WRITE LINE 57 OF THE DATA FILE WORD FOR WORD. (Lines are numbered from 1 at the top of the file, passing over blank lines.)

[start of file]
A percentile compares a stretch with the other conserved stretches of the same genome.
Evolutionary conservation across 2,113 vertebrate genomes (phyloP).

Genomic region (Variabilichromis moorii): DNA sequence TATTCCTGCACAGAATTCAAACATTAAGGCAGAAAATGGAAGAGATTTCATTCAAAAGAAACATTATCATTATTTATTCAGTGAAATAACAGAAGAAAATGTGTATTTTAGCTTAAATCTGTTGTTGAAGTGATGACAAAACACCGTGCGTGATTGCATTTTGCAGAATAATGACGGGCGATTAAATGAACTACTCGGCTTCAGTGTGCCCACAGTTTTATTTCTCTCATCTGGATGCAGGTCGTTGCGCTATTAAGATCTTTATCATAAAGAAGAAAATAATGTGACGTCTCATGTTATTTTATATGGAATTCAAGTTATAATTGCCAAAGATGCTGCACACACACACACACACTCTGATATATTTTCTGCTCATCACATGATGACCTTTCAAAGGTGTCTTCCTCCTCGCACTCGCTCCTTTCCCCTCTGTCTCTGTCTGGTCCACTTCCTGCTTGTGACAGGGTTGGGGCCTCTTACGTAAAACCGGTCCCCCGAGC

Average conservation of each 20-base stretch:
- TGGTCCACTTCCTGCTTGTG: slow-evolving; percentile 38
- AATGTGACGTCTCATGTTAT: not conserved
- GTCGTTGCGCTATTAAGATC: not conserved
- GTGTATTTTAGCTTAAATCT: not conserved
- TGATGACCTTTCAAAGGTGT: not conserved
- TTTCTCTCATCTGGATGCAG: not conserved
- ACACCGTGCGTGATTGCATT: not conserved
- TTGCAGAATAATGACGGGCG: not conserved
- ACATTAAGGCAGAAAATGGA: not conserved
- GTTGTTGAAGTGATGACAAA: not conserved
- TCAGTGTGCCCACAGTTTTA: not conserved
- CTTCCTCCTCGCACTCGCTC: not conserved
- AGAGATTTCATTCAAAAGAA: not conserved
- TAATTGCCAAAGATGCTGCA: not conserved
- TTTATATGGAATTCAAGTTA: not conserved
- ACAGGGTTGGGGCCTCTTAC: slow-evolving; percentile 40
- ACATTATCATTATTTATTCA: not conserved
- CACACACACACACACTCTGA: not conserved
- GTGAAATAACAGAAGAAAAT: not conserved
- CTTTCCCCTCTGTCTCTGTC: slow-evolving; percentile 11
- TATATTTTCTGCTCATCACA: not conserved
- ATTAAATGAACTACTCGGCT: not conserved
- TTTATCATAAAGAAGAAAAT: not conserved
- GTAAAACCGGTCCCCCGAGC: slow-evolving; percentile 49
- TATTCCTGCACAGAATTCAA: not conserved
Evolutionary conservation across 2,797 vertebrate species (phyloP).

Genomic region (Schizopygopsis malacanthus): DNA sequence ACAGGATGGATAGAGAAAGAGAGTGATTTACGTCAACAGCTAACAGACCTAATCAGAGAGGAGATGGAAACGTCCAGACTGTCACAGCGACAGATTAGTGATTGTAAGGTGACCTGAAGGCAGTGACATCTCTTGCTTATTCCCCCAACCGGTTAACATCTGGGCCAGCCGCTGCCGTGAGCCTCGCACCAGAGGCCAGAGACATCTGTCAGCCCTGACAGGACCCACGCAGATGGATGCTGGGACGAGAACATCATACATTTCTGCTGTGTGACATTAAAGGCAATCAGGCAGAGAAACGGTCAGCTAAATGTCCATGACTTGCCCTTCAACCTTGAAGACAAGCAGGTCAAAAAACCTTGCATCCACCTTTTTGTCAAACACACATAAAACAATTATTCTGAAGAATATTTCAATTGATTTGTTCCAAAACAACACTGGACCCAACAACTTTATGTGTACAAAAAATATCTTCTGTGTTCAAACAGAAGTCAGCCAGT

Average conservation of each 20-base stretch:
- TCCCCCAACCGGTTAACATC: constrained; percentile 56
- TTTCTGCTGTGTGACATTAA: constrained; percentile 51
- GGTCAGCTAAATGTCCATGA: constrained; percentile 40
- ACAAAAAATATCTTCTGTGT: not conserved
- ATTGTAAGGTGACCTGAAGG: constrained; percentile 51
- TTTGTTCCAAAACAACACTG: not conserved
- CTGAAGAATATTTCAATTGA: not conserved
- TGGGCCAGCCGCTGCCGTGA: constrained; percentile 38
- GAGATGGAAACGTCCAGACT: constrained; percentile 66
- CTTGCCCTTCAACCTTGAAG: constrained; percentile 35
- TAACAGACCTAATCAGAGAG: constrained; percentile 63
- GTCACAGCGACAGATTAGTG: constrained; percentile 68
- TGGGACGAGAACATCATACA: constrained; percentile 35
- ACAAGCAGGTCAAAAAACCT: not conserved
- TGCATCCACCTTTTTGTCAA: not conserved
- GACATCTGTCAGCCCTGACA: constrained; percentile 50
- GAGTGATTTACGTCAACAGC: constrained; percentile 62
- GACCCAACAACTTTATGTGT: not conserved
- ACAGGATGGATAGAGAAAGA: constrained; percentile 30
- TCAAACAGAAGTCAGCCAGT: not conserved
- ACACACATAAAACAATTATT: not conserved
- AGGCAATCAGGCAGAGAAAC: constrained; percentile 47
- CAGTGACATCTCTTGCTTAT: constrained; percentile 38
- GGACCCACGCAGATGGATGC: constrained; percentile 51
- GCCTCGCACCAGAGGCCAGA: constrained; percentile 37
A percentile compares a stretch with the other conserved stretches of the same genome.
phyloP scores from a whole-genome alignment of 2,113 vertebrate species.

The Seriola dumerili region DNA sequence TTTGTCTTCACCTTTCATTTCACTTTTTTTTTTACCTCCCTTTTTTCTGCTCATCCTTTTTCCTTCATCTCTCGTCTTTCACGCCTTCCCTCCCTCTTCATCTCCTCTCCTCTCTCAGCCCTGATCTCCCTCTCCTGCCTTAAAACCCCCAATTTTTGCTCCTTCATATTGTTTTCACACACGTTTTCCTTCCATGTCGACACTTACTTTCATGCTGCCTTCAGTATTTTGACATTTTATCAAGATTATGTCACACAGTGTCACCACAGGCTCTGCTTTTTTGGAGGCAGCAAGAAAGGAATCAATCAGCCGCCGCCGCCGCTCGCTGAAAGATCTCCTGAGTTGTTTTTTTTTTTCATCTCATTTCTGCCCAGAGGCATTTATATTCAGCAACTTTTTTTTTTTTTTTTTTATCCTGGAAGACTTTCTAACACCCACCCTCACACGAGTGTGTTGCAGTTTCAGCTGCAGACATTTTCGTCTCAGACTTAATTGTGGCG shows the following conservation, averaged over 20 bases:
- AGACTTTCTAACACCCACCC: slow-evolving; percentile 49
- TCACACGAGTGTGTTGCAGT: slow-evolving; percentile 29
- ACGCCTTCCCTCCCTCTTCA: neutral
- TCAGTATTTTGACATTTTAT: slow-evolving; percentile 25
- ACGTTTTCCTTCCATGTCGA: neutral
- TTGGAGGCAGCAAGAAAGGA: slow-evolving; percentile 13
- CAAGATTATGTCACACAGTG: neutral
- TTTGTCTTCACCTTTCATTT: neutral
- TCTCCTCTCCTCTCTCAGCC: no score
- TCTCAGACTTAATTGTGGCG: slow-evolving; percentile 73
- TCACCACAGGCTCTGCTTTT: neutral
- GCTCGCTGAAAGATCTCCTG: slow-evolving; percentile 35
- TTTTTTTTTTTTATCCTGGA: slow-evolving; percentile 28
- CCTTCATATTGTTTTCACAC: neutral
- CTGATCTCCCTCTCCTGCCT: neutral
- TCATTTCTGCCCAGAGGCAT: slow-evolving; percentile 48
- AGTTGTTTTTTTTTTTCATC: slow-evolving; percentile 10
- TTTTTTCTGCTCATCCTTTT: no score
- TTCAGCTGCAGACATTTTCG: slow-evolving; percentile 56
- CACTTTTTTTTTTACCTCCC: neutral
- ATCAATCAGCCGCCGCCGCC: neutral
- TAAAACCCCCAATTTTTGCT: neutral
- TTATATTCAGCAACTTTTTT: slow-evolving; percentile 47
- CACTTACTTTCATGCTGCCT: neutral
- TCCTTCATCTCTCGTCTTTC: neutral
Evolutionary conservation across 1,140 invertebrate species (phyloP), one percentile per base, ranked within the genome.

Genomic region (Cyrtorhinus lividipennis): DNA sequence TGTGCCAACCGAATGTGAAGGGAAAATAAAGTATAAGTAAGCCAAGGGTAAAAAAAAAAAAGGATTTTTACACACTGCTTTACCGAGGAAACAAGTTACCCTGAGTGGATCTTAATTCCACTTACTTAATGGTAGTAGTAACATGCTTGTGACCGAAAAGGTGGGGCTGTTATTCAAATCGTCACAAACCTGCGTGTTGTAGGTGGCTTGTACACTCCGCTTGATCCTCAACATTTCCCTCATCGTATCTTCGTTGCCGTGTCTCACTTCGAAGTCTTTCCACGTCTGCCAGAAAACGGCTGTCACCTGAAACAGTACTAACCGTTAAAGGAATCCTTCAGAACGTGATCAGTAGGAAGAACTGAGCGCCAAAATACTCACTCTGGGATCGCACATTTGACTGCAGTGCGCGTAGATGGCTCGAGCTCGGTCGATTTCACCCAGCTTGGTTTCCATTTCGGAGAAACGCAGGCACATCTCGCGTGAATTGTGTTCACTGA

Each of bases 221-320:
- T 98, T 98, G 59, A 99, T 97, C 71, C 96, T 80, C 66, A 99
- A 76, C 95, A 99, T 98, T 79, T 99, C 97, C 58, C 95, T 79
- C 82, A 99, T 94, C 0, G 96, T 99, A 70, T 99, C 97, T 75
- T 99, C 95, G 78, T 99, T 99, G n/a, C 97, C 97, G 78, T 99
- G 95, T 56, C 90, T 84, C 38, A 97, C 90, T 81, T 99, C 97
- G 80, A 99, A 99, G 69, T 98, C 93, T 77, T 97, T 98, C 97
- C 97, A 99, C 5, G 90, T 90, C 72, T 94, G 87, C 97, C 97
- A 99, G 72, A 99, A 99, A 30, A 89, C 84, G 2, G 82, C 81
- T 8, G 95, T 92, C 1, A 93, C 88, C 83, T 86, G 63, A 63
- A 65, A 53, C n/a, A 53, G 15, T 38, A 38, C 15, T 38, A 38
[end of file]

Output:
- GCCTCGCACCAGAGGCCAGA: constrained; percentile 37